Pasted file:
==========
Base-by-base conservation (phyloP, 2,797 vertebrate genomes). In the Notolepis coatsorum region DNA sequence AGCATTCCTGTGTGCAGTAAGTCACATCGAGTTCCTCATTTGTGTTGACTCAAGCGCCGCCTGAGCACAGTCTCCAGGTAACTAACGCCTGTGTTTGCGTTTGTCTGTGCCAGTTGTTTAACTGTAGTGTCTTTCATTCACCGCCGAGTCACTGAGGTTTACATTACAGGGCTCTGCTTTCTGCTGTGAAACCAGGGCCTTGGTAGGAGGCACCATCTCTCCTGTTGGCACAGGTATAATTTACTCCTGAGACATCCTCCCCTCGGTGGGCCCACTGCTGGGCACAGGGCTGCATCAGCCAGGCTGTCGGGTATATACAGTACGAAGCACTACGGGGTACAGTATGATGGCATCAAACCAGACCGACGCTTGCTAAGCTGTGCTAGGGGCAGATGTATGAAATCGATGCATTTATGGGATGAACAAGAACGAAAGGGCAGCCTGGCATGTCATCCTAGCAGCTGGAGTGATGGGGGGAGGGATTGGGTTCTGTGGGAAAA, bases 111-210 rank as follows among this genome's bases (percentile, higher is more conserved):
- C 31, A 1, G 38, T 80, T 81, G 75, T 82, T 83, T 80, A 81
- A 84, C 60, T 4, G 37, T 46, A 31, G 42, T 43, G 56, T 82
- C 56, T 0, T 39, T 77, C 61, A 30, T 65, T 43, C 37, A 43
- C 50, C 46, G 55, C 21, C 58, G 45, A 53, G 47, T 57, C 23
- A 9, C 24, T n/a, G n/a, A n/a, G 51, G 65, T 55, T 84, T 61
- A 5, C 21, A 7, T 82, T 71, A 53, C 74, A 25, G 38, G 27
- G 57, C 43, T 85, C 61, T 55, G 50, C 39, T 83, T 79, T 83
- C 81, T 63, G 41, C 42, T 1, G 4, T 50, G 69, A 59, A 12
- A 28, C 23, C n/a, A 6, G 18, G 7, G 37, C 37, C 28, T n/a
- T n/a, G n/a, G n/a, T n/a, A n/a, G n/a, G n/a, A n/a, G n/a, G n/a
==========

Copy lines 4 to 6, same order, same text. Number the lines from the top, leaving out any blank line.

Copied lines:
- C 56, T 0, T 39, T 77, C 61, A 30, T 65, T 43, C 37, A 43
- C 50, C 46, G 55, C 21, C 58, G 45, A 53, G 47, T 57, C 23
- A 9, C 24, T n/a, G n/a, A n/a, G 51, G 65, T 55, T 84, T 61